especially communities in Ondo State need be assessed. Therefore, the aim of this study was to evaluate the effects of bitumen
pollution on the water quality of Oluwa River as a continuation to the few preliminary studies available on the water of this
economically important river.

2. Materials and methods

2.1. Description of collection site

Ondo State is located in the south-western socio-political region of Nigeria within coordinates 6°35′19 N, 4°50′3 E and altitude
61 m. It is one of the largest agriculturally dominated areas especially with the presence of vast fresh and coastal water bodies which
is undoubtedly the largest in the country. One of the major sources of income for the state is the large deposit of bitumen whose

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T.A. Ayandiran et al. Water Resources and Industry 19 (2018) 13–24

exploration started in the 1960s. As shown in Fig. 1, Oluwa is an ancient and major river of immense agricultural, environmental
economic significance flowing through several communities within the Agbabu Bitumen settlement of Ondo State. The river con-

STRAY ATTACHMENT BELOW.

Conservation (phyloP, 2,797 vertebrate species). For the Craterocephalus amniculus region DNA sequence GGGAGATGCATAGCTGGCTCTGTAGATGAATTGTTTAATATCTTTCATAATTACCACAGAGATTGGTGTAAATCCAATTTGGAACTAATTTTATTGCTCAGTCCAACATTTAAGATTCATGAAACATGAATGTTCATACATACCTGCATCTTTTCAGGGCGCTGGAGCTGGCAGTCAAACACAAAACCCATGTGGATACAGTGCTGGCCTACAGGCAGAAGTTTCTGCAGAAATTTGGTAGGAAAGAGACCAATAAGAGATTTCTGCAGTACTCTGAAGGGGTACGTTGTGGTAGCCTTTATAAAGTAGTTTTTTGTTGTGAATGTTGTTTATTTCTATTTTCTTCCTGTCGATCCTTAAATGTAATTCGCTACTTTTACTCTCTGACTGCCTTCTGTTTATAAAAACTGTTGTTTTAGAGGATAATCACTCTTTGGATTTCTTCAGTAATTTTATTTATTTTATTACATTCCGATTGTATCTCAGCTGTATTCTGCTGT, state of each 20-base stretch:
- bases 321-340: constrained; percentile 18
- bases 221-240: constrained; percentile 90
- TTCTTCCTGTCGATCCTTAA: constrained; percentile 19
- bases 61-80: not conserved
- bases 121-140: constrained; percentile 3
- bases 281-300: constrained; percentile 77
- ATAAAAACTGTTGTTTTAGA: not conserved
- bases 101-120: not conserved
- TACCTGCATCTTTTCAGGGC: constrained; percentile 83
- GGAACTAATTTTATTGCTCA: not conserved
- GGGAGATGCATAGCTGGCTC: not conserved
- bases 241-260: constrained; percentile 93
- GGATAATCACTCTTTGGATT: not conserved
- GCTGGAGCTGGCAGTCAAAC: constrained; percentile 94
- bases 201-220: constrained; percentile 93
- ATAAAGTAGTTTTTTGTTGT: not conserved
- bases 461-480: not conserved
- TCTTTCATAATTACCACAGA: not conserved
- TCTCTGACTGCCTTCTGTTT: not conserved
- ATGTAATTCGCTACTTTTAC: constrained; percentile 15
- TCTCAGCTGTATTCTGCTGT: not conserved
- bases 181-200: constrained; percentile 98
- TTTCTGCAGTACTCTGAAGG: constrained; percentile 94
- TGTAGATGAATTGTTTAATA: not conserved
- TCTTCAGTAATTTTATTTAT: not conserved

tinuously receives seepage of bitumen run-off as a result of the exploration besides other polluting activities (washing, bathing,
farming, etc.) that are daily carried out along its tributaries. The river interestingly serves these communities for different purposes
including fishing, irrigation and most importantly for drinking.

2.2. Surface water sampling

Pre-rinsed high-density PET screw-capped bottle (1-l capacity) was used in the sampling of surface water for physicochemical
analysis from the sampling points in the first week of every month (April 2011–March 2012). The sampling containers and stoppers
were thoroughly washed thrice with distilled water and once with the water from the river before the actual sample collection.
Surface water samples for Biological Oxygen Demand (BOD) and Dissolved Oxygen (DO) determinations were collected in two sets of
250 ml glass–stoppered-reagent bottles at each sampling Site [7,19]. The BOD samples were carefully filled without trapping air and
the bottle wrapped with dark polythene bags. This was to exclude light, the presence of which is capable of the production of DO by
autotrophs (algae), which may be present in the samples. The samples were all incubated for five days, at the end of which 2 ml of
Winkler solution I and II each was added to the samples using separate dropping pipettes so as to retard further biological activities.
The bottles were shaken thoroughly to precipitate the floc, which settled in the lower half of the bottles.

2.3. Sediment sampling